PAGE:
'Sitting ducks': Why teachers fear school reopenings

Three-quarters of school staff are 'frightened' or 'worried' by the ambition to reopen schools by Easter. Read why here
25th January 2021, 5:00am
William Stewart


'Sitting ducks': Why teachers fear school reopenings

Coronavirus: Why Teachers Are Worried About Reopening Schools By Easter

Gavin Williamson said on Thursday that he wanted schools to reopen to all pupils before Easter.

But now a Tes survey of teachers and other school staff has revealed that three-quarters of them are either "frightened" or "worried" by the education secretary's ambition.

Coronavirus: Teachers worried about schools reopening

Many of those who took part in the survey were outspoken about why they thought opening schools up this term was a bad idea. Here are some of their comments.

Exclusive: 75% of teachers against school reopening plan

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Gavin Williamson: Teachers to get two weeks' notice of school reopenings

  • "I'm afraid of taking the virus home to my family," said one secondary teacher.
  • "We would definitely have another spike," said another secondary teacher.
  • "I have a daughter who is vulnerable and both sets of parents are vulnerable. I feel the risk this puts my family at is too great," said a special school teacher.
  • "It would not be safe and would go against all scientific advice. People's lives are not expendable and we all deserve to be safe. I would be seeking union advice," said a secondary teacher.
  • "Teaching six lessons a day means I have 180 students through my door every day... I would also like to see Boris Johnson or Gavin Williamson or one of the top scientist advisers actually spend a whole typical day in a state secondary school when it is working at full capacity to see the risks we are actually facing. I am fed up hearing that 'schools are safe' when they do not know the reality of the situation," said another secondary teacher.
  • "It is unsafe. There is little hands, and no face or space," said a primary teacher.
  • "No social distancing possible in school. We would be sitting ducks, especially with the new variants," said a secondary teacher.
  • "I know the government do not care whether we live or die," said a primary teaching assistant.
  • "I feel frightened. I have had panic attacks for the first time in my life and don't sleep at least two nights a week," said a secondary teacher.
  • "It would be negligent of the government. It would, yet again, place headteachers in an impossible position. The government's casual disregard for the concerns of school leaders and the ongoing stress and workload is shameful," said a primary headteacher.
  • "Impossible to social distance. I have had Covid, my learning support assistant has had Covid, we absolutely got it in school as we do not go anywhere else. At least two other teachers have had it. One then lost her mother. Our local rates are too high," said a primary teacher.
  • "The government will think the health of school workers is an acceptable trade-off to reopen the economy, but this will be short-sighted, as we have seen how the unfettered spread of the virus through younger cohorts ultimately impacts their parents. Instead of rushing back into full classrooms, we should be looking at real mitigations, including PPE, better ventilation, etc, and rota learning - with an emphasis on outdoor social/sports activities, both because they are safer and because they would do a good deal in terms of helping children and young people recover psychologically from the last year," said a secondary teacher.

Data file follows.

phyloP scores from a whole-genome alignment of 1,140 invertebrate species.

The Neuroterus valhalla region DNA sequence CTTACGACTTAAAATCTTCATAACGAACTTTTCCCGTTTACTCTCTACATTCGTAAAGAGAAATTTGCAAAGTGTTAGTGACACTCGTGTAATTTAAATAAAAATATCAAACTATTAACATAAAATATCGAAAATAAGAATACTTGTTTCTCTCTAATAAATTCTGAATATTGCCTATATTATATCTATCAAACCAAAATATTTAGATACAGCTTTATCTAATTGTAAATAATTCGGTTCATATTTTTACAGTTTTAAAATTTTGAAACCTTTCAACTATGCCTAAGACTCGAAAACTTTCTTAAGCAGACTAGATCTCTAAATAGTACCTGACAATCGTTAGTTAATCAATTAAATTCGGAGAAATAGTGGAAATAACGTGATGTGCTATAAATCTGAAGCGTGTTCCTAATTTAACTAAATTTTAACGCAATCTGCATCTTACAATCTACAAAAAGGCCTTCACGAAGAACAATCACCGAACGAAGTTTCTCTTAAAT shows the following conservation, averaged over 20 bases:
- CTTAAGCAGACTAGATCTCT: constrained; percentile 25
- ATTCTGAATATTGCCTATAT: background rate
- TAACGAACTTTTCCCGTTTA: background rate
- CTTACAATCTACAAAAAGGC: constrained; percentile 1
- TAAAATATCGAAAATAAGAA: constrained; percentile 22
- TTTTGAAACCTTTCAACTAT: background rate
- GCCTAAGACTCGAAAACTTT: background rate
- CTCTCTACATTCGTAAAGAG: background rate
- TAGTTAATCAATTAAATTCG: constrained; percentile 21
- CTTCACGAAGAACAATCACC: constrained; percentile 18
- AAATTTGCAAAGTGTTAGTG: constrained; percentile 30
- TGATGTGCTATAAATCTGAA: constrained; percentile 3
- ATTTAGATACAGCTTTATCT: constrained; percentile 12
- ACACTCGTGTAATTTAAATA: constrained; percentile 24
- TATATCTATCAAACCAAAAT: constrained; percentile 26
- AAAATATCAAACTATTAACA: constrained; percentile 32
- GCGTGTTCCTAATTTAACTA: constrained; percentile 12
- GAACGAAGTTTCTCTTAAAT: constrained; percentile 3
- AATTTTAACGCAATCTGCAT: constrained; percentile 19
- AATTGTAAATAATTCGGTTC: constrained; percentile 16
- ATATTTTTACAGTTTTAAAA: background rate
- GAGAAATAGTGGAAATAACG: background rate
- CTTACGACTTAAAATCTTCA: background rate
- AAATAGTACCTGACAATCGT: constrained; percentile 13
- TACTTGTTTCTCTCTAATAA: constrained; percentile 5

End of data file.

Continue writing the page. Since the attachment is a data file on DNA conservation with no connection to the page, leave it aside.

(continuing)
• "Terrifying. We are just cannon fodder," said a special school teacher.
  • "My school can replace me, but my family can't," said a primary deputy head.
  • "I'd not cope. I don't believe it is safe. I knew it wasn't safe Sep-Dec and went off sick the last three weeks with massive anxiety. Covid-positive staff and students every week," said a secondary teacher.
  • "I contracted Covid from school in Oct 2020. My only contacts since February have been school and a weekly shop. I saw my mother at a social distance once in August. The week I contracted Covid I had not even been to the supermarket. Teachers contract Covid from schools," said a secondary teacher.
  • "Our pupils do not know how to social distance and lots of staff are required to look after them, making social distancing for staff very difficult," said a special school administrator.
  • "We cannot trust families to honour isolation rules. We are not safe and pupils are not safe. Already I know of a case where a primary child was sent to school while the mother had Covid because the parent couldn't cope with the child at home, and I have had three pupils arrive in class while they should have been isolating. This will happen again if schools open," said a secondary teacher.
  • "Need to make schools safe first. No other organisations allow 30 people in a room with no social distancing, no ventilation, no masks and no screens. Then allow for group gatherings of 300 people in assemblies, then to mix at lunch and break. The government is setting different rules in schools to any other organisation," said a secondary teacher.
  • "I don't feel safe now with the reduced number we have in school. Children are getting the virus and displaying only very mild symptoms but passing it on to staff, who are becoming ill from it. The government need to protect their teaching staff. There's been very little thought for ours and our families' safety during this pandemic," said a special school teacher.
  • "Too many people in too small a space. It will be impossible to prevent or even slow transmission and it will simply be a repeat of the catastrophic autumn term," said a secondary teacher.
  • "School staff need to be vaccinated before pupils return," said a primary teacher.

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